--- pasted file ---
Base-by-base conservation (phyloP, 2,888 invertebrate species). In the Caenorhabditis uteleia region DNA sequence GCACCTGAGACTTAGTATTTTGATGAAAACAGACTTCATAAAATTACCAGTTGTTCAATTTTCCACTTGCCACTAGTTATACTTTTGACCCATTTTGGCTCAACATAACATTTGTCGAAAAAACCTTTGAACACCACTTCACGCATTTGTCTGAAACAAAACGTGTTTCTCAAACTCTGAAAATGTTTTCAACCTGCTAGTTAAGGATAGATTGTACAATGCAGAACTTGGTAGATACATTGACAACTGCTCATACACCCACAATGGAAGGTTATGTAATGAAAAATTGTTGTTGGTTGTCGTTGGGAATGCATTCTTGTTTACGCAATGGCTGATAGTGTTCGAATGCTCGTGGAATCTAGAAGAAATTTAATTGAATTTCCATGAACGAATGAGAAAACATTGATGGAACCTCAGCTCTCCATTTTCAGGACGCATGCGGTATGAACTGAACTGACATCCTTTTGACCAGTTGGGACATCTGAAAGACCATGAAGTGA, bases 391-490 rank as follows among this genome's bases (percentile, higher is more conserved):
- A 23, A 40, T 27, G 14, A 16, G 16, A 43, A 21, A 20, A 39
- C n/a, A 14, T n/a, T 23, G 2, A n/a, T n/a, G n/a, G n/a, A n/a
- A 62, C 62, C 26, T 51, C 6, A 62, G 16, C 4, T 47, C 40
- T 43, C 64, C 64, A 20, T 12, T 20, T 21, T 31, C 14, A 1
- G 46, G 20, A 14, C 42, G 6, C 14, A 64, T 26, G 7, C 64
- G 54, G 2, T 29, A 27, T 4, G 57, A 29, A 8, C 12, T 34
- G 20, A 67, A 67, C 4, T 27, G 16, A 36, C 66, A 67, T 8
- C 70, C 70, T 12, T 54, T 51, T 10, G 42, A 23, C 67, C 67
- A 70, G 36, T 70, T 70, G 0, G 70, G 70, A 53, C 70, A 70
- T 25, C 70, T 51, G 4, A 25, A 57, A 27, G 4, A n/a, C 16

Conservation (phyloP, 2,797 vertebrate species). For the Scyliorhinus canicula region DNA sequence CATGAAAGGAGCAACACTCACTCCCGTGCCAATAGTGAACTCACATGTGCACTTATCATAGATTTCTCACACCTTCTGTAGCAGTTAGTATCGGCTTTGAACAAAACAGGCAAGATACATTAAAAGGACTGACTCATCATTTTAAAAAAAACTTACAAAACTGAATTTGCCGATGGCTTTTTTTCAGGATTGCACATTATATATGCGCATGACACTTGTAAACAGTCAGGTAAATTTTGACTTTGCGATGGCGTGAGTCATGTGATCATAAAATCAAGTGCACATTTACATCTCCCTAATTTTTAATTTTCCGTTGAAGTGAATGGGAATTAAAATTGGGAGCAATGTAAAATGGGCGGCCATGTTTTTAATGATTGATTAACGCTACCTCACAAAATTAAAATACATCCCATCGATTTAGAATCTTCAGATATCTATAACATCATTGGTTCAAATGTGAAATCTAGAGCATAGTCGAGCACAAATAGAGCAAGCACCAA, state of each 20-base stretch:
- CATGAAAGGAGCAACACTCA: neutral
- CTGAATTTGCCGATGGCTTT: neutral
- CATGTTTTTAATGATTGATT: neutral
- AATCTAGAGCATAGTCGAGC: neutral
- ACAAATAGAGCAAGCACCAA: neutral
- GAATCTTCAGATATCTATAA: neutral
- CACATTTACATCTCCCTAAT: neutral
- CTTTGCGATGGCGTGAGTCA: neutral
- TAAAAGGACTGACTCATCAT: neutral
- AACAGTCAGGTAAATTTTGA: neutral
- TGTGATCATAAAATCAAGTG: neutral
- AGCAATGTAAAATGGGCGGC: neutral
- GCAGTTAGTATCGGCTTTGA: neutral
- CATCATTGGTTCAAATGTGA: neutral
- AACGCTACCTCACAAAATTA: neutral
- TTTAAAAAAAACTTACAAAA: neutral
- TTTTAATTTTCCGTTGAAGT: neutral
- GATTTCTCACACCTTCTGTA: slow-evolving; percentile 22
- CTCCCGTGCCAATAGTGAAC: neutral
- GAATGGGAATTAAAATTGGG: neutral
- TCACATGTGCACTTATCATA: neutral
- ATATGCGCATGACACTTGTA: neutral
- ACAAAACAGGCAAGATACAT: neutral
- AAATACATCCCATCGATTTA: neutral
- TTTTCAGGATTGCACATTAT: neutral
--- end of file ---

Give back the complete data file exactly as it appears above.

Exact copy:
Base-by-base conservation (phyloP, 2,888 invertebrate species). In the Caenorhabditis uteleia region DNA sequence GCACCTGAGACTTAGTATTTTGATGAAAACAGACTTCATAAAATTACCAGTTGTTCAATTTTCCACTTGCCACTAGTTATACTTTTGACCCATTTTGGCTCAACATAACATTTGTCGAAAAAACCTTTGAACACCACTTCACGCATTTGTCTGAAACAAAACGTGTTTCTCAAACTCTGAAAATGTTTTCAACCTGCTAGTTAAGGATAGATTGTACAATGCAGAACTTGGTAGATACATTGACAACTGCTCATACACCCACAATGGAAGGTTATGTAATGAAAAATTGTTGTTGGTTGTCGTTGGGAATGCATTCTTGTTTACGCAATGGCTGATAGTGTTCGAATGCTCGTGGAATCTAGAAGAAATTTAATTGAATTTCCATGAACGAATGAGAAAACATTGATGGAACCTCAGCTCTCCATTTTCAGGACGCATGCGGTATGAACTGAACTGACATCCTTTTGACCAGTTGGGACATCTGAAAGACCATGAAGTGA, bases 391-490 rank as follows among this genome's bases (percentile, higher is more conserved):
- A 23, A 40, T 27, G 14, A 16, G 16, A 43, A 21, A 20, A 39
- C n/a, A 14, T n/a, T 23, G 2, A n/a, T n/a, G n/a, G n/a, A n/a
- A 62, C 62, C 26, T 51, C 6, A 62, G 16, C 4, T 47, C 40
- T 43, C 64, C 64, A 20, T 12, T 20, T 21, T 31, C 14, A 1
- G 46, G 20, A 14, C 42, G 6, C 14, A 64, T 26, G 7, C 64
- G 54, G 2, T 29, A 27, T 4, G 57, A 29, A 8, C 12, T 34
- G 20, A 67, A 67, C 4, T 27, G 16, A 36, C 66, A 67, T 8
- C 70, C 70, T 12, T 54, T 51, T 10, G 42, A 23, C 67, C 67
- A 70, G 36, T 70, T 70, G 0, G 70, G 70, A 53, C 70, A 70
- T 25, C 70, T 51, G 4, A 25, A 57, A 27, G 4, A n/a, C 16

Conservation (phyloP, 2,797 vertebrate species). For the Scyliorhinus canicula region DNA sequence CATGAAAGGAGCAACACTCACTCCCGTGCCAATAGTGAACTCACATGTGCACTTATCATAGATTTCTCACACCTTCTGTAGCAGTTAGTATCGGCTTTGAACAAAACAGGCAAGATACATTAAAAGGACTGACTCATCATTTTAAAAAAAACTTACAAAACTGAATTTGCCGATGGCTTTTTTTCAGGATTGCACATTATATATGCGCATGACACTTGTAAACAGTCAGGTAAATTTTGACTTTGCGATGGCGTGAGTCATGTGATCATAAAATCAAGTGCACATTTACATCTCCCTAATTTTTAATTTTCCGTTGAAGTGAATGGGAATTAAAATTGGGAGCAATGTAAAATGGGCGGCCATGTTTTTAATGATTGATTAACGCTACCTCACAAAATTAAAATACATCCCATCGATTTAGAATCTTCAGATATCTATAACATCATTGGTTCAAATGTGAAATCTAGAGCATAGTCGAGCACAAATAGAGCAAGCACCAA, state of each 20-base stretch:
- CATGAAAGGAGCAACACTCA: neutral
- CTGAATTTGCCGATGGCTTT: neutral
- CATGTTTTTAATGATTGATT: neutral
- AATCTAGAGCATAGTCGAGC: neutral
- ACAAATAGAGCAAGCACCAA: neutral
- GAATCTTCAGATATCTATAA: neutral
- CACATTTACATCTCCCTAAT: neutral
- CTTTGCGATGGCGTGAGTCA: neutral
- TAAAAGGACTGACTCATCAT: neutral
- AACAGTCAGGTAAATTTTGA: neutral
- TGTGATCATAAAATCAAGTG: neutral
- AGCAATGTAAAATGGGCGGC: neutral
- GCAGTTAGTATCGGCTTTGA: neutral
- CATCATTGGTTCAAATGTGA: neutral
- AACGCTACCTCACAAAATTA: neutral
- TTTAAAAAAAACTTACAAAA: neutral
- TTTTAATTTTCCGTTGAAGT: neutral
- GATTTCTCACACCTTCTGTA: slow-evolving; percentile 22
- CTCCCGTGCCAATAGTGAAC: neutral
- GAATGGGAATTAAAATTGGG: neutral
- TCACATGTGCACTTATCATA: neutral
- ATATGCGCATGACACTTGTA: neutral
- ACAAAACAGGCAAGATACAT: neutral
- AAATACATCCCATCGATTTA: neutral
- TTTTCAGGATTGCACATTAT: neutral